domingo, 27 de maio de 2007

Gentle Brazil

In December 1994, landing in Salvador with very, very thick rose-colored glasses, all I could see were the palms waving in the ocean breeze and the vibrant colors in every view. I think what an American would miss on such a trip is the essential element of gentleness in this culture. We are not a gentle people. I don't know if we ever were or if I say that because I was born and raised in the Midwest, and possibly in the American South there are hints of this gentleness, but I have not spent time there, so I cannot say. I was not expecting to find gentleness -- my only experience with a culture south of the U.S. was that of Mexico (not that I have spent time there), so perhaps I am wrong too about Mexico, but it has always seemed to me to be a bit more violent and aggressive -- their horsemen using whips, cruel bits and spurs on their horses impressed this upon me. I practically grew up on a horse and if you know something of horses, then perhaps you know where I am pointing.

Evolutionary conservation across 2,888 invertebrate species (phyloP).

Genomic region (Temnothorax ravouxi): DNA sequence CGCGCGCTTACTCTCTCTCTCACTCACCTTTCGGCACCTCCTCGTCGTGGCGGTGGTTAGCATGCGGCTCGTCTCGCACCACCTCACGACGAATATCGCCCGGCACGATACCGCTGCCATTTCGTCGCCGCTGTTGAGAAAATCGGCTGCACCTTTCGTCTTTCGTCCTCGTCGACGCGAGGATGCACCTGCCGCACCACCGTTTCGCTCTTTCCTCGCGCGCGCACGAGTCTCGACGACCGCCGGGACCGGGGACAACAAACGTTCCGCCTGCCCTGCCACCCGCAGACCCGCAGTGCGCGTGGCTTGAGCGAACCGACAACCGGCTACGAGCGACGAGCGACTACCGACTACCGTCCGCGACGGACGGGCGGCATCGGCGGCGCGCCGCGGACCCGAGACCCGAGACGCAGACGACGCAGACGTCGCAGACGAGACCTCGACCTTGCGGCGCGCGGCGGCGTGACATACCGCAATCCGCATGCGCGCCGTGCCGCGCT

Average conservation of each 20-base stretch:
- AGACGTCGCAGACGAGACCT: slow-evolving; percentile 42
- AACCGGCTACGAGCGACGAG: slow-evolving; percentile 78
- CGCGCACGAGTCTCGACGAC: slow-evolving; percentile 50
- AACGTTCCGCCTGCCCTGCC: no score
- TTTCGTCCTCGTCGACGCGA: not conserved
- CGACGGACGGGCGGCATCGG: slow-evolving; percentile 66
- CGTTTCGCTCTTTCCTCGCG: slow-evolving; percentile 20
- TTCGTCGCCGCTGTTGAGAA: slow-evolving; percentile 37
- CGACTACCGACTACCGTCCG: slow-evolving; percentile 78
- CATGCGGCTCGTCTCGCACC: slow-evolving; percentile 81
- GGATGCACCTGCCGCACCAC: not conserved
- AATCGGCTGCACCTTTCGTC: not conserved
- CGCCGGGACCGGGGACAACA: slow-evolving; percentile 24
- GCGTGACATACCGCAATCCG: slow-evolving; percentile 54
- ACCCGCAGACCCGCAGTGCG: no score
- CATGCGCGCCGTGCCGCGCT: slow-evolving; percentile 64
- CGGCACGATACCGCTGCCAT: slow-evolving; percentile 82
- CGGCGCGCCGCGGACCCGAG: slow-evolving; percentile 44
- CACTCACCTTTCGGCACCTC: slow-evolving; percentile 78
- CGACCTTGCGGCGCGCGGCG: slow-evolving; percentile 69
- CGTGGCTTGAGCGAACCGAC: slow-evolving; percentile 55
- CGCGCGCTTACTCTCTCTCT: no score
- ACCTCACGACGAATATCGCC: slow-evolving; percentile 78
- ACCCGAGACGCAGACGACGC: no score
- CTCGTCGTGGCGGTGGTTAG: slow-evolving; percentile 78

Now that I cast my thoughts back to those first days in Bahia, I am remembering that one of the first acts of gentleness I experienced was not one of those we usually associate with it. It seems to me that I was standing with a large crowd, waiting for a city bus to go I don't know where, with all the sounds, smells and heat of the busy highway, when there was a soft touch at my bare elbow, so delicate, so faint, nearly imperceptible, and I looked down into the anguished eyes of a small boy. I don't know if I had any coins to give him, and I would have adopted him on the spot if it had been possible, but instead somehow I ended up on that bus crying inconsolably. Almost 13 years have passed, so I don't cry anymore when I remember that tiny soft touch on my arm, unless I think a while about it.

I don't think that I cry for that little boy. There are many remarkable people in this world and they see problems and with a marvelous force that comes from within them, they take it upon themselves to save and love many of these children, adopting one, two, three, ten, twenty and even forty. They manage to do this, they find a way.